The government of President Felipe Calderón Hinojosa has been citing statistics to show that Mexican producers have benefited from NAFTA. But protests by farmers have grown as NAFTA has phased out tariffs on agricultural products from the US and Canada. Anti-NAFTA sentiment broke out in an unexpectedly large demonstration in Mexico City on Jan. 31, 2003 [see Update #679]. This year's demonstration was even larger, bringing together rural organizations with very different political orientations and including unions and leftist groups. The CNC, with the largest contingent, is close to the centrist Institutional Revolutionary Party (PRI); ironically, the CNC supported NAFTA when it went into effect in 1994 under a PRI government. (LJ 2/1/08)

*3. Mexico: Mine Union Set to Deal?
As of Jan. 29 Mexican officials and representatives of the National Union of Mine and Metal Workers of the Mexican Republic (SNTMMRM) said they had agreed on a "no aggression" pact and were ready to negotiate starting on Jan. 30. The union and the government have had a series of confrontations since February 2006, when the Labor and Social Security Secretariat removed SNTMMRM general secretary Napoleón Gómez Urrutia from his post for alleged corruption. Topics for negotiation were to include the removal of police and soldiers from the giant Cananea copper mine, site of a six-month strike; the disposition of bodies never recovered from the Pasta de Conchos coal mine after a February 2006 explosion that killed 65 workers; mine safety issues; strikes likely to break out in the mining industry; and wage and contract issues [see Updates #839, 842, 930, 931]. Union representatives say they expect Gómez Urrutia to return to Mexico from the Canada by March at the latest. (LJ 1/29/08)

Corrections: In the original version we incorrectly stated that SNTMMRM leader Napoleón Gómez Urrutia was in the US; he has been living in Canada.

*4. Trade: Dominica Joins ALBA
The Bolivarian Alternative for the Americas (ALBA)--a trade pact formed by Cuba and Venezuela in 2004 as an alternative to the virtually defunct US-sponsored Free Trade Area of the Americas (FTAA)--held its sixth conference Jan. 25-26 in Caracas. At the conference the Caribbean nation of Dominica officially joined the group, which by 2007 had grown to include Bolivia and Nicaragua [see Update #900]. Representatives attended from Ecuador, Honduras, Uruguay, Haiti and several other Caribbean nations.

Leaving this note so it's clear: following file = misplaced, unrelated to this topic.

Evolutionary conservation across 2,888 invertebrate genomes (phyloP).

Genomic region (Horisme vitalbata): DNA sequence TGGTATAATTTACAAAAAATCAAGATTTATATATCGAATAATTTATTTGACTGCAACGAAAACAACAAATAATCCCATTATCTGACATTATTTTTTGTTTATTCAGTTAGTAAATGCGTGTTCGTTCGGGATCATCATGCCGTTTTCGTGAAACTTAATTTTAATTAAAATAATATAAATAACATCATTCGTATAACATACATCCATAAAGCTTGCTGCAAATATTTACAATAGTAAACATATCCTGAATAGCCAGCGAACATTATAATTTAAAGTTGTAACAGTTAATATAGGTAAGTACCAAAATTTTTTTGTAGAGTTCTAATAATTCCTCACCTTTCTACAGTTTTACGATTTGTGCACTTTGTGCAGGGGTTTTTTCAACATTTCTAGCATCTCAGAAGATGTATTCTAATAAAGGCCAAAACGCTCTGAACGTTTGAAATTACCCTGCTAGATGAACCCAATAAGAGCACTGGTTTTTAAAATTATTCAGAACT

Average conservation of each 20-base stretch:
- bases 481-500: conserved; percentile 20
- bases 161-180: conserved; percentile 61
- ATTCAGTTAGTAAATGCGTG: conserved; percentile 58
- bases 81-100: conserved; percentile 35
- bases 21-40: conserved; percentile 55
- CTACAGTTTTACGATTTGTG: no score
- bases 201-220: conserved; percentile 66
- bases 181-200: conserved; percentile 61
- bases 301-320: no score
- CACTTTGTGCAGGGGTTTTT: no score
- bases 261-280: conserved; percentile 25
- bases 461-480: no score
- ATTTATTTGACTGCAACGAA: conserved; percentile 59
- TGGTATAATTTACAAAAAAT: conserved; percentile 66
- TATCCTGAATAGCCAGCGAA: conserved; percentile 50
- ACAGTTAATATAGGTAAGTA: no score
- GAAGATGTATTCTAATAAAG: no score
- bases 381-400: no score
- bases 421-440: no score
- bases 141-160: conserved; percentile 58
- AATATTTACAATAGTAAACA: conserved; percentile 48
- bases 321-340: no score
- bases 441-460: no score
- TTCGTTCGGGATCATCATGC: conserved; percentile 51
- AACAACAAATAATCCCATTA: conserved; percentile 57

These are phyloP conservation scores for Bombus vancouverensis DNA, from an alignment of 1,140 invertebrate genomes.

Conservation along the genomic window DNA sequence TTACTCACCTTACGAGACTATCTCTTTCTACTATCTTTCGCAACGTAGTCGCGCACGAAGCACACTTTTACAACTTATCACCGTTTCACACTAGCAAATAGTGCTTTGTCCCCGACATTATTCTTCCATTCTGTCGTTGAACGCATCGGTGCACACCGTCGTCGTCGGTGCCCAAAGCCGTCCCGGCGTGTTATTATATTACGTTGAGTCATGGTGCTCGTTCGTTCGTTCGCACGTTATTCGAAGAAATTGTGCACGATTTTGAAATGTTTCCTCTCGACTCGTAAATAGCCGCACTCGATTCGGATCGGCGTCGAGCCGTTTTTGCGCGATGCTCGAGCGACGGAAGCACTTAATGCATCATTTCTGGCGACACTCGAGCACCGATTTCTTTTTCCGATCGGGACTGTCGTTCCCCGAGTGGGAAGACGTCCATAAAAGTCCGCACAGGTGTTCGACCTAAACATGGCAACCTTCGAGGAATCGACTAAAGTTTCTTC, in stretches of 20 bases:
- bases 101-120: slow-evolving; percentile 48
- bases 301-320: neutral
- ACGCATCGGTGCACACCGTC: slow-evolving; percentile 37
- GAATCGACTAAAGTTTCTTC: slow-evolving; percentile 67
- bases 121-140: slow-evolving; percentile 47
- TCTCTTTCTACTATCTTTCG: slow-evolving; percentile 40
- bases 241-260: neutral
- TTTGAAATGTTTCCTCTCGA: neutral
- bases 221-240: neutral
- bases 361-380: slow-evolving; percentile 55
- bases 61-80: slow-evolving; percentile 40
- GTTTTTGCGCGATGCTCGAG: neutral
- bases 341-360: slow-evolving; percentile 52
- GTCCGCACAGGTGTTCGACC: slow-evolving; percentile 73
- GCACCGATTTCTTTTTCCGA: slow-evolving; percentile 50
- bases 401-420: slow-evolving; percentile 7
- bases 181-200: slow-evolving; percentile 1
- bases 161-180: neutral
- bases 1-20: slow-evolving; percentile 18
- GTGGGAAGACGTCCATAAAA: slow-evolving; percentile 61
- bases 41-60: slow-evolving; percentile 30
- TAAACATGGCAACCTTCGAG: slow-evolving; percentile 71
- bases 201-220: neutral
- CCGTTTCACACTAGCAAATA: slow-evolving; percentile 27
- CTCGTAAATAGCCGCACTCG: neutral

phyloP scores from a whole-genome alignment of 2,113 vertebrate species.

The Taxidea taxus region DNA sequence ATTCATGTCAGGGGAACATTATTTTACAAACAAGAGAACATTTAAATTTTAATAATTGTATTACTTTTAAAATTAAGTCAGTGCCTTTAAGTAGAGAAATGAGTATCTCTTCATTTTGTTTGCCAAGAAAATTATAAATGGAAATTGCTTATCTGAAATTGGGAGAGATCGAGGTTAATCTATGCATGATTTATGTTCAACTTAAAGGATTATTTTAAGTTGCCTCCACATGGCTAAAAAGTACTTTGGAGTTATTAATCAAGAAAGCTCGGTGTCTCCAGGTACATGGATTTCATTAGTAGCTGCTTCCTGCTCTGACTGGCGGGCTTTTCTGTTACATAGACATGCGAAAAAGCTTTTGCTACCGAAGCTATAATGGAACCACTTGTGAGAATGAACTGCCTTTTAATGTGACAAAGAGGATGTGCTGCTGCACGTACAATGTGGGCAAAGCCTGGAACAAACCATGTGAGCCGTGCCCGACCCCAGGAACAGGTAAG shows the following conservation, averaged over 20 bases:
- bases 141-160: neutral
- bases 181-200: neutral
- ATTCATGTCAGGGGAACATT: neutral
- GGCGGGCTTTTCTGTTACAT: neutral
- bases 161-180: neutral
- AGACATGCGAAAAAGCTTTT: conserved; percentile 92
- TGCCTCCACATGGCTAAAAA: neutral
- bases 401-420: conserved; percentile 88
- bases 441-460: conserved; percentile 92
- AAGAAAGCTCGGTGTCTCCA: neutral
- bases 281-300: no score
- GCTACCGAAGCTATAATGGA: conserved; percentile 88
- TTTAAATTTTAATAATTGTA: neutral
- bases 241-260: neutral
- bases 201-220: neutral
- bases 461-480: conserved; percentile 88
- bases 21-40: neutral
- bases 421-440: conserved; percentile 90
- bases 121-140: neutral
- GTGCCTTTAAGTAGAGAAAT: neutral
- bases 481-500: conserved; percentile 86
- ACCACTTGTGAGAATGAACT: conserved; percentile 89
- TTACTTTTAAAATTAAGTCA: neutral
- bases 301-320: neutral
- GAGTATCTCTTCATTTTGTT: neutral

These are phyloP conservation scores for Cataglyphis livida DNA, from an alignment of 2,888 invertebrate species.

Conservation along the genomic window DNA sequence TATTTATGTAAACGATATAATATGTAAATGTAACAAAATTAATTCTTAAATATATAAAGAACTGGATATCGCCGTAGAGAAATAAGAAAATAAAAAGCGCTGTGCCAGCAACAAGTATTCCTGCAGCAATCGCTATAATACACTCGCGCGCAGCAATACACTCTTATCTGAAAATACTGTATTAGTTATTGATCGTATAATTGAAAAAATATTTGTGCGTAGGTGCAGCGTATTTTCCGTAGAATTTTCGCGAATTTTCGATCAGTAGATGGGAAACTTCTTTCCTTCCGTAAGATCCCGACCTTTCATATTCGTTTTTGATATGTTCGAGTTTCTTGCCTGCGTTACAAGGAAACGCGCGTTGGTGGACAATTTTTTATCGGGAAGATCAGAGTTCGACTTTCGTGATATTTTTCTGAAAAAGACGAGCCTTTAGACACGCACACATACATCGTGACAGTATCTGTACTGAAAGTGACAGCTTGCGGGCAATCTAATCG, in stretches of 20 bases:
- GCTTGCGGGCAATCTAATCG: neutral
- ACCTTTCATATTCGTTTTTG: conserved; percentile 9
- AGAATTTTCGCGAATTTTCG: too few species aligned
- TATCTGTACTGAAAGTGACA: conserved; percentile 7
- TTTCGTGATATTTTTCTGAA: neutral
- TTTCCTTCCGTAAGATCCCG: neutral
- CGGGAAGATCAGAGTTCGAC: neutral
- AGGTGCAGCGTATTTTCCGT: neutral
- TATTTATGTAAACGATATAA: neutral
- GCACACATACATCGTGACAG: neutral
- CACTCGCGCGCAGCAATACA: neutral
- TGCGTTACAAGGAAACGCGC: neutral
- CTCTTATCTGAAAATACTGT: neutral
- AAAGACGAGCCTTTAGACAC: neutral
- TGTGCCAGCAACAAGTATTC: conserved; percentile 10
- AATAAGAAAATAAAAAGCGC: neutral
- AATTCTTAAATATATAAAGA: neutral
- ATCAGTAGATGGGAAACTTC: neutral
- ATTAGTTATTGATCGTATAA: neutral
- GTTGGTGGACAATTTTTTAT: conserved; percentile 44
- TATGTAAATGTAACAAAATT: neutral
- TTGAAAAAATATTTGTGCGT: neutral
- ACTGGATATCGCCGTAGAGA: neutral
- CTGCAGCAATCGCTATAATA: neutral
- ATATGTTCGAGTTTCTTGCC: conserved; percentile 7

The meeting included the signing of several trade agreements, with Nicaragua pledging to supply milk, corn, beans and beef to Venezuela while Venezuela sells Nicaragua oil under preferential terms. Cuba has an agreement to send doctors to Venezuela in exchange for oil discounts. The conference also announced the creation of an ALBA bank, starting with $1 billion to $1.5 billion of capital, to support joint efforts such as farming projects and energy ventures.

ALBA's growth remains slow. In Ecuador and Haiti plans to join face strong internal opposition. The principles behind ALBA are "like motherhood. You can't be against them," Prime Minister Ralph Gonzalez of St. Vincent and Grenadines said. "But when you start to add names--[Venezuelan president Hugo] Chávez, [Cuban president Fidel] Castro, [Nicaraguan president Daniel] Ortega--people get scared. So we have to educate our people before we can become full members." Joel Suárez of Cuba's Martin Luther King Center stressed the importance of involving social movements to back governments' efforts to join ALBA. (CommonDreams.org 1/28/08)

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Brazilian courts censor protest against anti-Semitism--at Jewish behest

Bolivia: Morales Reaches Two-Year Milestone

Ascendant Copper Loses Mining Concessions in Ecuador

Fujimori linked to cake-scarfing death squad

FARC negotiator gets Colombia's max--in US prison

Colombia: paras linked to agbiz

Colombian cartel kingpin found slain in Venezuela

Independence movement emerges on island claimed by Nicaragua, Colombia

Chávez calls for "anti-imperialist" military alliance

Venezuela, Nicaragua Propose Joint Military Force for Latin America

El Salvador: repression escalates; national police director runs for prez

Mexico protests US tear gas attacks

Mexico City "mega-march" against NAFTA

Crime, water wars rock Chiapas Highlands

Mexico: Atenco activists freed

Mexico: Death Over Dams

The First Zapatista Women's Encuentro: A Collective Voice of Resistance

Indigenous Rights and the Mayan Victory in Belize

El Salvador: Benefits of Free Trade Deal Still Remote